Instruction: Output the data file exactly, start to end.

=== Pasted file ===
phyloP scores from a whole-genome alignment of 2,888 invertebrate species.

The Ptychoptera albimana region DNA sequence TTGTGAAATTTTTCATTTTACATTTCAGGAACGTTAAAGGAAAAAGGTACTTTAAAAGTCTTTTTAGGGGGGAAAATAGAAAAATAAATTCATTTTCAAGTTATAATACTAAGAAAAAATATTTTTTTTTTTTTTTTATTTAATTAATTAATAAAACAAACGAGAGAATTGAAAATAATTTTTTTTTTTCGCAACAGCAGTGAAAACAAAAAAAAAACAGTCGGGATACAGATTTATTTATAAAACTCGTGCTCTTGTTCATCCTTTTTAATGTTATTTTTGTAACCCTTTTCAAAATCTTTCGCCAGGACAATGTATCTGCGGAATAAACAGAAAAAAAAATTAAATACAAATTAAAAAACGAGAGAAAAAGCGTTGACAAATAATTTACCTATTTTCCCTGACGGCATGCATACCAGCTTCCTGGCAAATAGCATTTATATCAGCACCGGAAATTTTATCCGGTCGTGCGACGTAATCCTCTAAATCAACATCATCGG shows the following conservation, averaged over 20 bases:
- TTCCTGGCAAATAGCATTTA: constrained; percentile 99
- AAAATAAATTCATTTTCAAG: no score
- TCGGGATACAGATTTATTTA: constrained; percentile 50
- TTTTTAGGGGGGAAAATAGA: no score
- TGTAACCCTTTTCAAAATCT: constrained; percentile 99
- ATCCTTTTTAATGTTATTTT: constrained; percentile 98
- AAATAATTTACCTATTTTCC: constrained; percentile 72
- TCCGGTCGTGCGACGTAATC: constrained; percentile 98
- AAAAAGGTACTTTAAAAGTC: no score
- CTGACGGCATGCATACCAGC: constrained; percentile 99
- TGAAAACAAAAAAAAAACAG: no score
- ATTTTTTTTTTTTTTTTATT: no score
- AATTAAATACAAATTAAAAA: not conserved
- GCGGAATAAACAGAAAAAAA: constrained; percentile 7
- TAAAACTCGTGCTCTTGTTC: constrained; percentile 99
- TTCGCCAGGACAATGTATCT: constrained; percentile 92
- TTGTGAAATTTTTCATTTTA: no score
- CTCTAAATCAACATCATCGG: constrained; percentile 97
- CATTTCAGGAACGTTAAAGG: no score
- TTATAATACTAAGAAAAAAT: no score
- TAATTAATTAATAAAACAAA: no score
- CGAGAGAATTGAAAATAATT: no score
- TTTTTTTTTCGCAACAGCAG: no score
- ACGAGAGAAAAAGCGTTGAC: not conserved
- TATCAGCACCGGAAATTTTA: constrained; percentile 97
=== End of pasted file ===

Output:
phyloP scores from a whole-genome alignment of 2,888 invertebrate species.

The Ptychoptera albimana region DNA sequence TTGTGAAATTTTTCATTTTACATTTCAGGAACGTTAAAGGAAAAAGGTACTTTAAAAGTCTTTTTAGGGGGGAAAATAGAAAAATAAATTCATTTTCAAGTTATAATACTAAGAAAAAATATTTTTTTTTTTTTTTTATTTAATTAATTAATAAAACAAACGAGAGAATTGAAAATAATTTTTTTTTTTCGCAACAGCAGTGAAAACAAAAAAAAAACAGTCGGGATACAGATTTATTTATAAAACTCGTGCTCTTGTTCATCCTTTTTAATGTTATTTTTGTAACCCTTTTCAAAATCTTTCGCCAGGACAATGTATCTGCGGAATAAACAGAAAAAAAAATTAAATACAAATTAAAAAACGAGAGAAAAAGCGTTGACAAATAATTTACCTATTTTCCCTGACGGCATGCATACCAGCTTCCTGGCAAATAGCATTTATATCAGCACCGGAAATTTTATCCGGTCGTGCGACGTAATCCTCTAAATCAACATCATCGG shows the following conservation, averaged over 20 bases:
- TTCCTGGCAAATAGCATTTA: constrained; percentile 99
- AAAATAAATTCATTTTCAAG: no score
- TCGGGATACAGATTTATTTA: constrained; percentile 50
- TTTTTAGGGGGGAAAATAGA: no score
- TGTAACCCTTTTCAAAATCT: constrained; percentile 99
- ATCCTTTTTAATGTTATTTT: constrained; percentile 98
- AAATAATTTACCTATTTTCC: constrained; percentile 72
- TCCGGTCGTGCGACGTAATC: constrained; percentile 98
- AAAAAGGTACTTTAAAAGTC: no score
- CTGACGGCATGCATACCAGC: constrained; percentile 99
- TGAAAACAAAAAAAAAACAG: no score
- ATTTTTTTTTTTTTTTTATT: no score
- AATTAAATACAAATTAAAAA: not conserved
- GCGGAATAAACAGAAAAAAA: constrained; percentile 7
- TAAAACTCGTGCTCTTGTTC: constrained; percentile 99
- TTCGCCAGGACAATGTATCT: constrained; percentile 92
- TTGTGAAATTTTTCATTTTA: no score
- CTCTAAATCAACATCATCGG: constrained; percentile 97
- CATTTCAGGAACGTTAAAGG: no score
- TTATAATACTAAGAAAAAAT: no score
- TAATTAATTAATAAAACAAA: no score
- CGAGAGAATTGAAAATAATT: no score
- TTTTTTTTTCGCAACAGCAG: no score
- ACGAGAGAAAAAGCGTTGAC: not conserved
- TATCAGCACCGGAAATTTTA: constrained; percentile 97